To be more precise, although Lakdawala may be right for master-level games, he is wrong when it comes to rank amateurs (rated 2000 USCF and below). Amateurs often lack either the time or inclination to study opening theory in detail, and when they do it is often because they obsess about one system. (Just think of all the Najdorf and Dragon Sicilian fanatics.) They take shortcuts, and taking shortcuts means deviating early from main lines to cut down the amount of theory that you need to learn. The Four Knights is precisely such an opening. Instead of learning the reams of theory in the Ruy Lopez (not to mention the Petroff), you can just learn the Four Knights. Even better, you can focus your efforts on one variation such as the Scotch Four Knights, and your opening study problems are solved! I don't play the Ruy Lopez (at least not yet!). Instead, I play the Petroff, and in my last thirteen over the board USCF rated games that began 1.e4 e5 2.Nf3 Nf6 white only played the Petroff main nine continuations of 3.Ne5 and 3.d4 three times. White in two of the three games was a class A player, showing that perhaps real attention to opening theory begins in class A. 3.d4 was played only once, and I had seen it so infrequently that I had forgotten the opening theory and lost because of an error in the opening. Five of the thirteen games continued 3.Nc3, inviting a Four Knights, which I played. Four of the games continued with the modest 3.d3, and one continued with 3.Bc4, playing in the style of the Italian Game.
If my experience is at all typical, then the class player needs to focus his opening study on learning how to beat inferior openings. Why focus on the main lines played by the GMs of the world when you are more likely to encounter inferior openings? Learn to beat inferior openings and dubious lines first, and tackle the GM lines when you begin to see them over the board. This way you will learn why inferior openings are inferior and better appreciate and understand the main lines when you encounter them. Note that this is not an argument in favor of playing inferior openings yourself. You should try to play openings that are used on the highest level as more than surprise weapons in the occasional blitz game. The Scotch, which I play with white, is arguably in this category. To be sure, it is not as mainstream as the Ruy Lopez and does cut down on opening study, but it is a serious opening played by the chess elite. Players rated 2700+ who have already played it in 2014 in slow games include Sergei Rublevsky, Wang Hao, David Navarra, Vassily Ivanchuk, David Navarra, and Ian Nepomniachtchi. By contrast, only one 2700+ player has ventured the Four Knights in a slow game in 2014: Yuriy Kryvoruchko. Regardless of how you evaluate the Scotch, one thing is clear, you will not find hardly any elite games that begin with 1.e4 e5 2.Nf3 Nf6 3.d3. In 2014, there are only two games in which white players rated over 2500 played this, and both games were against significantly lower rated opponents--a sign that those playing 3.d3 thought they could simply outplay their opponents without engaging in an opening theory contest.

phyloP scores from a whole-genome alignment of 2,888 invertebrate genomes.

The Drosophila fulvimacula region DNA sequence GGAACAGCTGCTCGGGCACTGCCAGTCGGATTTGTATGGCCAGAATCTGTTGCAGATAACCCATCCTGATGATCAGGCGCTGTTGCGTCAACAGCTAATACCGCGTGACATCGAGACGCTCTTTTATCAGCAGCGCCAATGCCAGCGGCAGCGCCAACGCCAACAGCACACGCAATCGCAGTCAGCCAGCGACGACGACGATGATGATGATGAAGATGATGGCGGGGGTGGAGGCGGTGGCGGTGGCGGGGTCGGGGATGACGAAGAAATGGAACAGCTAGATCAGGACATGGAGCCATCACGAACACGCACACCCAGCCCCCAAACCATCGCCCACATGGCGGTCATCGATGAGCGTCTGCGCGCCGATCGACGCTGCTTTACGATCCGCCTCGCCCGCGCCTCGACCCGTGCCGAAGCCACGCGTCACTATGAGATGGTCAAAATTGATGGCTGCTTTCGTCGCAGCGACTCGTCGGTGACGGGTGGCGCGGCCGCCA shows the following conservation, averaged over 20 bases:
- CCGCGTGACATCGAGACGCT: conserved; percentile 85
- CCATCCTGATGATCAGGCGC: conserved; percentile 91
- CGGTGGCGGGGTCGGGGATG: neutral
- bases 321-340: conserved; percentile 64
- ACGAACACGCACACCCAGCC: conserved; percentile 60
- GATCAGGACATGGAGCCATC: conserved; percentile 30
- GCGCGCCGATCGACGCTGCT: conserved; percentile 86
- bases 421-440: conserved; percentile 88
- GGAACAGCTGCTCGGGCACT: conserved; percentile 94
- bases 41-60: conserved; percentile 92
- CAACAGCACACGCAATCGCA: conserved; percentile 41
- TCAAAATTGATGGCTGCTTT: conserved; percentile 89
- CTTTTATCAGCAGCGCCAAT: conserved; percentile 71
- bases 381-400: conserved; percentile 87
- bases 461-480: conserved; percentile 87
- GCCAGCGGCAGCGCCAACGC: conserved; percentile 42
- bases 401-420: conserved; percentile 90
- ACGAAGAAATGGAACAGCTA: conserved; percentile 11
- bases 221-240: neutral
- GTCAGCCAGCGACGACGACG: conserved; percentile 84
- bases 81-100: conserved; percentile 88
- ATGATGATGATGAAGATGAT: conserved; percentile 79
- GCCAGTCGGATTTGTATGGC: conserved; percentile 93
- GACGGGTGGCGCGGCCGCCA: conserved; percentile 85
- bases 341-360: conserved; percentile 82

So, before you learn the umpteenth move of a main line, try to learn why early deviations from it are bad. Let's take the example of the Four Knights. I often encounter the following in rapid internet games: 1.e4 e5 2.Nf3 Nf6 3.Nc3 Nc6 4.Bc4. It is a line that gets little coverage in repertoire books and books on the Four Knights because the titled players who write chess books don't face it and it poses no threat to them. Why don't masters play this? What is wrong with Bc4? It does not lose on the spot, but it is rather poor, throwing away white's opening advantage. It is important to know why Bc4 is no good and to learn how to play against it because although the initial tactic that makes it bad is rather straightforward (4...Nxe4 5.Nxe4 d5), the moves after 4...Nxe4 can be somewhat tricky and white does have some half decent continuations. Masters can figure all this out over the board, but amateurs will struggle to find the right moves as the clock is ticking. It pays to know one's way through this variation, and it is not that hard to remember the moves and ideas once you have figured them out. So let's get right to it.